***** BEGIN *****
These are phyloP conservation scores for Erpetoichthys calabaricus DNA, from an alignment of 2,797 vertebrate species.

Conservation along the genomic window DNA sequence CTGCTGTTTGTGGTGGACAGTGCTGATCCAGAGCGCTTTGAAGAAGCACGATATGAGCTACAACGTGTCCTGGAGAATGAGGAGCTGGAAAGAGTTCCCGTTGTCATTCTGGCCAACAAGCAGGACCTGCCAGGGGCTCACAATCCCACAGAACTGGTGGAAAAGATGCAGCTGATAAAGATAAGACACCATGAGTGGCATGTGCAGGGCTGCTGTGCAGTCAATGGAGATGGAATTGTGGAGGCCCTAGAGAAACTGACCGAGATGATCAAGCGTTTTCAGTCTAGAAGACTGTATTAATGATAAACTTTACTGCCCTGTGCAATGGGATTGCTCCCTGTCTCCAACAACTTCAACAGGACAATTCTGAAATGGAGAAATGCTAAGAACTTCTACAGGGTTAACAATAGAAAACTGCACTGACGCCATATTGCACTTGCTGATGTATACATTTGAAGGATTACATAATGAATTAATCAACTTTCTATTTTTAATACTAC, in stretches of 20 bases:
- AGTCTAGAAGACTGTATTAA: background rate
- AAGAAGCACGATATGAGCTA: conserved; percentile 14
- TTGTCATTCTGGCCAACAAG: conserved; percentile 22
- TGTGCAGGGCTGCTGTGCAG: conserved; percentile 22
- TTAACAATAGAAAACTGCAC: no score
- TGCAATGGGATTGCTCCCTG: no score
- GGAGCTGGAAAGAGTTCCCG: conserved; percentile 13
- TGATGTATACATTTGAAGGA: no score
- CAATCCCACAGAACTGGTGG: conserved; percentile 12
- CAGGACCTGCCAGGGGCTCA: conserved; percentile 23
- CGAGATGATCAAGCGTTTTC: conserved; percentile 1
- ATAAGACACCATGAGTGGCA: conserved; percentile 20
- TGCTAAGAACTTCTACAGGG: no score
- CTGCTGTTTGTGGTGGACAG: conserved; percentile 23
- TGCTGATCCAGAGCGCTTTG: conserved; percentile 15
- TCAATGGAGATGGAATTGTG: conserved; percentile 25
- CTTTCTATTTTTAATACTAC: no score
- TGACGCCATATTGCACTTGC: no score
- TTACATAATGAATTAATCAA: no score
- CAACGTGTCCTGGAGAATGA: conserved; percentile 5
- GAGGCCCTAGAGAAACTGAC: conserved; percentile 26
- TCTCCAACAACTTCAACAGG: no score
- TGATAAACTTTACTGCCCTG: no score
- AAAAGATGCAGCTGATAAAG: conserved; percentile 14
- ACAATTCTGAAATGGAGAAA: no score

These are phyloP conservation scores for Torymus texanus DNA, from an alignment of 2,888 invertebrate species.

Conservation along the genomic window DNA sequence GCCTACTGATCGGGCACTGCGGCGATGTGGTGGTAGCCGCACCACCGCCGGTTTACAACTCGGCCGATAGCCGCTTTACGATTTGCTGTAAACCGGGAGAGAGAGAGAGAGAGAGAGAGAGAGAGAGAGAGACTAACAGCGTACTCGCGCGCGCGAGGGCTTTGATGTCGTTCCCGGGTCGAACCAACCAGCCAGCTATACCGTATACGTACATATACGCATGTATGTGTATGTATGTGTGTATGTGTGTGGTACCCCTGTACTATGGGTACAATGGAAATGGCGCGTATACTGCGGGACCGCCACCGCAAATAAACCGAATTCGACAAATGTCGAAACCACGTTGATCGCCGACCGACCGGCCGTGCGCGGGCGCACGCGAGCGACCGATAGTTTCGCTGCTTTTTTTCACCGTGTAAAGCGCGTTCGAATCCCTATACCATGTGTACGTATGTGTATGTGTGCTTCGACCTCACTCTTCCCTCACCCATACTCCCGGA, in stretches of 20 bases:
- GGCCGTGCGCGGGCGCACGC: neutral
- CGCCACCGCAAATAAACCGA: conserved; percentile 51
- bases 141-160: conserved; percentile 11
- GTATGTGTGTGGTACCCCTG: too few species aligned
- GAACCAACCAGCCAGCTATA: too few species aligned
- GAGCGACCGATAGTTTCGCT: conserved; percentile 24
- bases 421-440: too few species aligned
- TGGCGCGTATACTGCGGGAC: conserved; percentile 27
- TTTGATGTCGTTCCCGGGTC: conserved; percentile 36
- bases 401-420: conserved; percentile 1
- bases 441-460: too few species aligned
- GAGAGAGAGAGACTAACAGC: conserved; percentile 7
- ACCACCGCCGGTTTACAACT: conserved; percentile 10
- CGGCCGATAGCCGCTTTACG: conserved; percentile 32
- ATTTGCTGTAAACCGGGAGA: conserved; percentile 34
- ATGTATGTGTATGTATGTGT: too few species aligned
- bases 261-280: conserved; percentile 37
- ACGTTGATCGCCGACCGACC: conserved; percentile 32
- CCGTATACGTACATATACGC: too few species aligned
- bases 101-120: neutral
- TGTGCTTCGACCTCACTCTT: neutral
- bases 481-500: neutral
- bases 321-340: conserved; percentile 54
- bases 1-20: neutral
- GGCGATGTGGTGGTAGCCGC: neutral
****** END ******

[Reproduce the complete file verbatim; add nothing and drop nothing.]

These are phyloP conservation scores for Erpetoichthys calabaricus DNA, from an alignment of 2,797 vertebrate species.

Conservation along the genomic window DNA sequence CTGCTGTTTGTGGTGGACAGTGCTGATCCAGAGCGCTTTGAAGAAGCACGATATGAGCTACAACGTGTCCTGGAGAATGAGGAGCTGGAAAGAGTTCCCGTTGTCATTCTGGCCAACAAGCAGGACCTGCCAGGGGCTCACAATCCCACAGAACTGGTGGAAAAGATGCAGCTGATAAAGATAAGACACCATGAGTGGCATGTGCAGGGCTGCTGTGCAGTCAATGGAGATGGAATTGTGGAGGCCCTAGAGAAACTGACCGAGATGATCAAGCGTTTTCAGTCTAGAAGACTGTATTAATGATAAACTTTACTGCCCTGTGCAATGGGATTGCTCCCTGTCTCCAACAACTTCAACAGGACAATTCTGAAATGGAGAAATGCTAAGAACTTCTACAGGGTTAACAATAGAAAACTGCACTGACGCCATATTGCACTTGCTGATGTATACATTTGAAGGATTACATAATGAATTAATCAACTTTCTATTTTTAATACTAC, in stretches of 20 bases:
- AGTCTAGAAGACTGTATTAA: background rate
- AAGAAGCACGATATGAGCTA: conserved; percentile 14
- TTGTCATTCTGGCCAACAAG: conserved; percentile 22
- TGTGCAGGGCTGCTGTGCAG: conserved; percentile 22
- TTAACAATAGAAAACTGCAC: no score
- TGCAATGGGATTGCTCCCTG: no score
- GGAGCTGGAAAGAGTTCCCG: conserved; percentile 13
- TGATGTATACATTTGAAGGA: no score
- CAATCCCACAGAACTGGTGG: conserved; percentile 12
- CAGGACCTGCCAGGGGCTCA: conserved; percentile 23
- CGAGATGATCAAGCGTTTTC: conserved; percentile 1
- ATAAGACACCATGAGTGGCA: conserved; percentile 20
- TGCTAAGAACTTCTACAGGG: no score
- CTGCTGTTTGTGGTGGACAG: conserved; percentile 23
- TGCTGATCCAGAGCGCTTTG: conserved; percentile 15
- TCAATGGAGATGGAATTGTG: conserved; percentile 25
- CTTTCTATTTTTAATACTAC: no score
- TGACGCCATATTGCACTTGC: no score
- TTACATAATGAATTAATCAA: no score
- CAACGTGTCCTGGAGAATGA: conserved; percentile 5
- GAGGCCCTAGAGAAACTGAC: conserved; percentile 26
- TCTCCAACAACTTCAACAGG: no score
- TGATAAACTTTACTGCCCTG: no score
- AAAAGATGCAGCTGATAAAG: conserved; percentile 14
- ACAATTCTGAAATGGAGAAA: no score

These are phyloP conservation scores for Torymus texanus DNA, from an alignment of 2,888 invertebrate species.

Conservation along the genomic window DNA sequence GCCTACTGATCGGGCACTGCGGCGATGTGGTGGTAGCCGCACCACCGCCGGTTTACAACTCGGCCGATAGCCGCTTTACGATTTGCTGTAAACCGGGAGAGAGAGAGAGAGAGAGAGAGAGAGAGAGAGAGACTAACAGCGTACTCGCGCGCGCGAGGGCTTTGATGTCGTTCCCGGGTCGAACCAACCAGCCAGCTATACCGTATACGTACATATACGCATGTATGTGTATGTATGTGTGTATGTGTGTGGTACCCCTGTACTATGGGTACAATGGAAATGGCGCGTATACTGCGGGACCGCCACCGCAAATAAACCGAATTCGACAAATGTCGAAACCACGTTGATCGCCGACCGACCGGCCGTGCGCGGGCGCACGCGAGCGACCGATAGTTTCGCTGCTTTTTTTCACCGTGTAAAGCGCGTTCGAATCCCTATACCATGTGTACGTATGTGTATGTGTGCTTCGACCTCACTCTTCCCTCACCCATACTCCCGGA, in stretches of 20 bases:
- GGCCGTGCGCGGGCGCACGC: neutral
- CGCCACCGCAAATAAACCGA: conserved; percentile 51
- bases 141-160: conserved; percentile 11
- GTATGTGTGTGGTACCCCTG: too few species aligned
- GAACCAACCAGCCAGCTATA: too few species aligned
- GAGCGACCGATAGTTTCGCT: conserved; percentile 24
- bases 421-440: too few species aligned
- TGGCGCGTATACTGCGGGAC: conserved; percentile 27
- TTTGATGTCGTTCCCGGGTC: conserved; percentile 36
- bases 401-420: conserved; percentile 1
- bases 441-460: too few species aligned
- GAGAGAGAGAGACTAACAGC: conserved; percentile 7
- ACCACCGCCGGTTTACAACT: conserved; percentile 10
- CGGCCGATAGCCGCTTTACG: conserved; percentile 32
- ATTTGCTGTAAACCGGGAGA: conserved; percentile 34
- ATGTATGTGTATGTATGTGT: too few species aligned
- bases 261-280: conserved; percentile 37
- ACGTTGATCGCCGACCGACC: conserved; percentile 32
- CCGTATACGTACATATACGC: too few species aligned
- bases 101-120: neutral
- TGTGCTTCGACCTCACTCTT: neutral
- bases 481-500: neutral
- bases 321-340: conserved; percentile 54
- bases 1-20: neutral
- GGCGATGTGGTGGTAGCCGC: neutral